* Do opt for the omakase menu.  Omakase basically means “chef’s choice.” You will get the most personalized experience. The menu, and, therefore, the experience will be different every single time and will largely be based on whatever fish was available on that given day.  It’s the best way to let the chefs prepare a special menu for you.

* Do drink sake. Of course, sake is a natural option. Tominaga prefers to pair sushi with a dry sake and says if you’re more interested in wine, something with high acidity is good, like a sauvignon blanc.

* Do sit at the sushi bar if you’re dining alone, or with just one guest. Don’t sit at the sushi bar If you’re dining with a larger group, choose a table instead.

Make a reservation at Pabu.

sushi etiquette

Regional Corporate Chef John Um, Sushisamba, Las Vegas, Nevada

* Don’t be afraid. Dining at a sushi bar is a great opportunity to try new things and learn more about sushi. Do ask questions, the chef will be happy to talk to you.

* Don’t rub your chopsticks together. It’s considered an insult, suggesting the quality of the chopsticks is poor. Do ask for a new pair of chopsticks if you see a splinter in the wood.

* Don’t just focus on the fish. There are so many core ingredients that you should be aware of: Rice, vinegar, seaweed, soy sauce, wasabi, ginger, and so on. Any good sushi restaurant can purchase an expensive fish, but to know how to make great sushi rice to create a perfect connection between the rice and sushi ingredients is the key.

* Do appreciate the rice. It is really crazy how much time and energy chefs put into the rice. In Japan, chefs spend up to 10 years learning just how to make the rice – it’s an art form. The biggest compliment for the chef is when someone shows appreciation for the rice.

Make a reservation at Sushisamba.

Sushi Etiquette

Executive Sushi Chef Jiro Kobayashi, Roku, West Hollywood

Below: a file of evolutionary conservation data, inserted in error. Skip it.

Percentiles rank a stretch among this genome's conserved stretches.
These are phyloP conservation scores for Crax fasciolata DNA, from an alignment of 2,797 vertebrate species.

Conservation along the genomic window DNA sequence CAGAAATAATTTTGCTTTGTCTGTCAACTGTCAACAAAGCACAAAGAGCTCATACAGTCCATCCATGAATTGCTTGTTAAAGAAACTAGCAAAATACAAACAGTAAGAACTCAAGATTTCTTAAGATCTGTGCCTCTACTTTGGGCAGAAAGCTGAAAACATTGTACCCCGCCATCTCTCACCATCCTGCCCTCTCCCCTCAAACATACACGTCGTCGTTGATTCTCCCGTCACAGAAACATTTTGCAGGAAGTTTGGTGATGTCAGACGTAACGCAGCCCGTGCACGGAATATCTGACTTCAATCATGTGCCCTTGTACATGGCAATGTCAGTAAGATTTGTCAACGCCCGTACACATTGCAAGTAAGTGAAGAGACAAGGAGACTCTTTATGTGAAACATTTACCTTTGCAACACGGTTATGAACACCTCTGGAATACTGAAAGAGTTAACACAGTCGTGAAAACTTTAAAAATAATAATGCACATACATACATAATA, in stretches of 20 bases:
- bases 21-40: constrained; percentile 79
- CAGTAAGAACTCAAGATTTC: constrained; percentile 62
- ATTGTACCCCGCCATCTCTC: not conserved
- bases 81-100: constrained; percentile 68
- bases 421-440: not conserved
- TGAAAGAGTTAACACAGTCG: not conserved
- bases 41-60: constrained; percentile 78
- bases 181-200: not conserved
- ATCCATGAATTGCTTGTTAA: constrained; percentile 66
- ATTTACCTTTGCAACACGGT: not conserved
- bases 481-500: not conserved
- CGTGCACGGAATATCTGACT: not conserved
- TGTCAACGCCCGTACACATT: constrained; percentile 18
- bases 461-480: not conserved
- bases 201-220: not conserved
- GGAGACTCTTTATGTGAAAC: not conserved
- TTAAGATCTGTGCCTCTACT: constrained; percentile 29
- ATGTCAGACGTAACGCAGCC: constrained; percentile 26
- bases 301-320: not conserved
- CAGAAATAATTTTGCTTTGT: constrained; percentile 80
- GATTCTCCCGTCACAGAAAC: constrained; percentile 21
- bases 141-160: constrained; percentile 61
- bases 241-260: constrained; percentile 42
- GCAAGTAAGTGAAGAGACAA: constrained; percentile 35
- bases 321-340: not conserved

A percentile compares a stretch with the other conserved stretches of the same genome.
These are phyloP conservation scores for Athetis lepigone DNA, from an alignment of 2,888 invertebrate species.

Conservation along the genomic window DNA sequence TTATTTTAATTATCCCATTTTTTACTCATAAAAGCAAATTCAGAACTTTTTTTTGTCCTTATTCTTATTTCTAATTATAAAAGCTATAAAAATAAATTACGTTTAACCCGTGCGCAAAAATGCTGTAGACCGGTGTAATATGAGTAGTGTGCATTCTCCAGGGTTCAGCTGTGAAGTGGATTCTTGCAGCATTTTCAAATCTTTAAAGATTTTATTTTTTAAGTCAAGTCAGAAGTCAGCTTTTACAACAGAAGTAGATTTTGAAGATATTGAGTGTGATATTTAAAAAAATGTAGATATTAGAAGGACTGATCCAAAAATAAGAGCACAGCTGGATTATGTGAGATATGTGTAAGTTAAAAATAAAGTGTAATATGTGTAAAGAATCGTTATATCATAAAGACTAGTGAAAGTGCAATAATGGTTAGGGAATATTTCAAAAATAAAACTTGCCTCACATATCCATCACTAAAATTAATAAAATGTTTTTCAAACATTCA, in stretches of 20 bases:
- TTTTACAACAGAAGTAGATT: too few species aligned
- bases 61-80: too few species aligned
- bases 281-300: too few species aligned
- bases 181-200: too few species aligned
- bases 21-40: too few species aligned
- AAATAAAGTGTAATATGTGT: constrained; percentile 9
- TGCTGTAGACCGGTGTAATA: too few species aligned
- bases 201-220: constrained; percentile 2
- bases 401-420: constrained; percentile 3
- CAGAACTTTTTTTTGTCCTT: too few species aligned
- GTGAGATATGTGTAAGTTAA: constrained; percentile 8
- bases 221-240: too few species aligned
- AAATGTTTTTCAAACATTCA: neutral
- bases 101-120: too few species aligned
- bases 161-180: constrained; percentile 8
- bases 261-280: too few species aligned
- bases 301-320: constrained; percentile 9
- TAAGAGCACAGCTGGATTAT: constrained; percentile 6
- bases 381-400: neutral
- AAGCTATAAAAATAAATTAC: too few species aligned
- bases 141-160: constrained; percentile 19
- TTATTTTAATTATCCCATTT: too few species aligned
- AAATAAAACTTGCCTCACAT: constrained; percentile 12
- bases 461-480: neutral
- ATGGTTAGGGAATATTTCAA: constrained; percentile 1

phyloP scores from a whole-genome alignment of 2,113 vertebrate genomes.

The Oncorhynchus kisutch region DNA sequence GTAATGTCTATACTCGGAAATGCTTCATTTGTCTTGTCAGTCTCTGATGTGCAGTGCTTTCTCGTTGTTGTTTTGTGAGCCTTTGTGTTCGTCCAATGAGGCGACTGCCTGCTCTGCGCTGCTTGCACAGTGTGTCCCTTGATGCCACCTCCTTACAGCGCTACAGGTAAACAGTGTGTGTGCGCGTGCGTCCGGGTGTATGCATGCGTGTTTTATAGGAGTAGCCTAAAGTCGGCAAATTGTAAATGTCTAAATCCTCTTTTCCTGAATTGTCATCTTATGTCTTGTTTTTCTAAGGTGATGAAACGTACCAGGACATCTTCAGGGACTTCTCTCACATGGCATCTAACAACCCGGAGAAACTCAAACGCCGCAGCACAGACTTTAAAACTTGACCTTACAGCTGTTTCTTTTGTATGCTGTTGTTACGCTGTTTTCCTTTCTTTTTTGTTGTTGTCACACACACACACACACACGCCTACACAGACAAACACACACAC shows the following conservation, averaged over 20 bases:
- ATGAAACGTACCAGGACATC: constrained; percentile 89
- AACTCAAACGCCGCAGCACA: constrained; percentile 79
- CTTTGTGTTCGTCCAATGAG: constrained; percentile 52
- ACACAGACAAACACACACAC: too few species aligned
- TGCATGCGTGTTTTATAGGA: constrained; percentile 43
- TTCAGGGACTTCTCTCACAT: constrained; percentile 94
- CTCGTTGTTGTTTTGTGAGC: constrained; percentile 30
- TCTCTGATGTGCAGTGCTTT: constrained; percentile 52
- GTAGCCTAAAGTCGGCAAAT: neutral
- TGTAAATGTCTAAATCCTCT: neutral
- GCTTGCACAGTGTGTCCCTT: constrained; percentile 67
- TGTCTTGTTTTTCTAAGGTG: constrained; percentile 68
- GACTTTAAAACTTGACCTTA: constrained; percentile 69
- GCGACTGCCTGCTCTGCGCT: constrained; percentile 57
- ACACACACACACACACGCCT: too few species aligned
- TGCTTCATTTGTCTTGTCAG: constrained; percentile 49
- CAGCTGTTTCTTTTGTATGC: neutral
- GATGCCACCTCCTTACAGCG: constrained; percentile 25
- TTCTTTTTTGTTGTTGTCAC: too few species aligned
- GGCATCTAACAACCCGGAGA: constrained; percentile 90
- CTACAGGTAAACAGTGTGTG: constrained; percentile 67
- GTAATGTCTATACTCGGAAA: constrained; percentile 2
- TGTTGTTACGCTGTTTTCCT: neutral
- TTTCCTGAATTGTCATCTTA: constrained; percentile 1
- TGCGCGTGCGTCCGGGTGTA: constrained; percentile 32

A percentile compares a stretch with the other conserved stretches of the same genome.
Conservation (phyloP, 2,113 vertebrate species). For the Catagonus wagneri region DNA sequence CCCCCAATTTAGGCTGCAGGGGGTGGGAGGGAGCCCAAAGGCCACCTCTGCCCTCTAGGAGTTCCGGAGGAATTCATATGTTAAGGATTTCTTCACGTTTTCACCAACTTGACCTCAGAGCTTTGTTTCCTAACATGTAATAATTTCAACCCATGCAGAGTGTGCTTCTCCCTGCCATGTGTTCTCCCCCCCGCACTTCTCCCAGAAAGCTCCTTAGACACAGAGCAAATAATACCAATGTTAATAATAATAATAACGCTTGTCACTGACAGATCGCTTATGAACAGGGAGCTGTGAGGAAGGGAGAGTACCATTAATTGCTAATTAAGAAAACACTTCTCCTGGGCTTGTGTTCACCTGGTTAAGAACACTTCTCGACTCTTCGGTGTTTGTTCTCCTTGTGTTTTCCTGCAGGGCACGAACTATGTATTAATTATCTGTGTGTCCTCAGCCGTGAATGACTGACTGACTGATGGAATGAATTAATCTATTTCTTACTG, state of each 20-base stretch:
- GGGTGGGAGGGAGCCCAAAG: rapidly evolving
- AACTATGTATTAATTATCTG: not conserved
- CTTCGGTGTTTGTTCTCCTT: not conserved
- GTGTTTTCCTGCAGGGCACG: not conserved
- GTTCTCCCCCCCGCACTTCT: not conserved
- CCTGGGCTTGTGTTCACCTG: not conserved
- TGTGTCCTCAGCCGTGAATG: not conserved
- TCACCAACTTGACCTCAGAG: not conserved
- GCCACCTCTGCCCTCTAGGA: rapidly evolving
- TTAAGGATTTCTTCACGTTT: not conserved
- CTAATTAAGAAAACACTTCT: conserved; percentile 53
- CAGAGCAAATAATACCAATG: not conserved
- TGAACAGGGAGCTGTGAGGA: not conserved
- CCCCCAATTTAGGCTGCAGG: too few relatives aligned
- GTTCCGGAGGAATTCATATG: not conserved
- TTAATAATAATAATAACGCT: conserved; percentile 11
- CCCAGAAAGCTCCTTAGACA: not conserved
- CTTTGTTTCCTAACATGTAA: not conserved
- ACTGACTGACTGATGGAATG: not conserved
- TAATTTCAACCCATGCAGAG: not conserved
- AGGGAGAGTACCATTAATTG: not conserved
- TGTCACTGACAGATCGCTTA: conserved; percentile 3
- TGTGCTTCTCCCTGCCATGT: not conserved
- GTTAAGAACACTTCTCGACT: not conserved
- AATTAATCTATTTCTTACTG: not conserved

* Don’t douse the sushi in soy sauce. It overpowers the flavor of the fish. Make sure you are just dipping, rather than soaking, the fish. Also, people often make the mistake of adding too much wasabi to their soy sauce and it becomes a paste. To avoid this, chef Kobayashi recommends putting a little wasabi directly on the sushi, then dipping it in the soy sauce.

* Do drink something traditional with sushi. That means sake, beer, or green tea.

* Do try the Toro Tartare and the Ume Matsu at Roku. The Ume Matsu is a selection of five different fish served sashimi style over rice with different accompaniments or sauces and is especially great for guests who are not sushi aficionados. It is not too adventurous that they won’t enjoy it, but it is much more creative than traditional sushi. This gives a unique experience without having to know what to order because it allows them to try a few different things on the same plate.

Make a reservation at Roku.

sushi etiquette

What are you best sushi etiquette tips? Let us know here or over on FacebookG+InstagramPinterest, or Twitter.

Amy Sherman is a San Francisco-based writer, editor, blogger, and cookbook author. She is the publisher of the food blog Cooking with Amy. She currently contributes to numerous online publications including Food Network, Fodor’s and Refinery 29 and never says no to a warm donut. Follow her @cookingwithamy.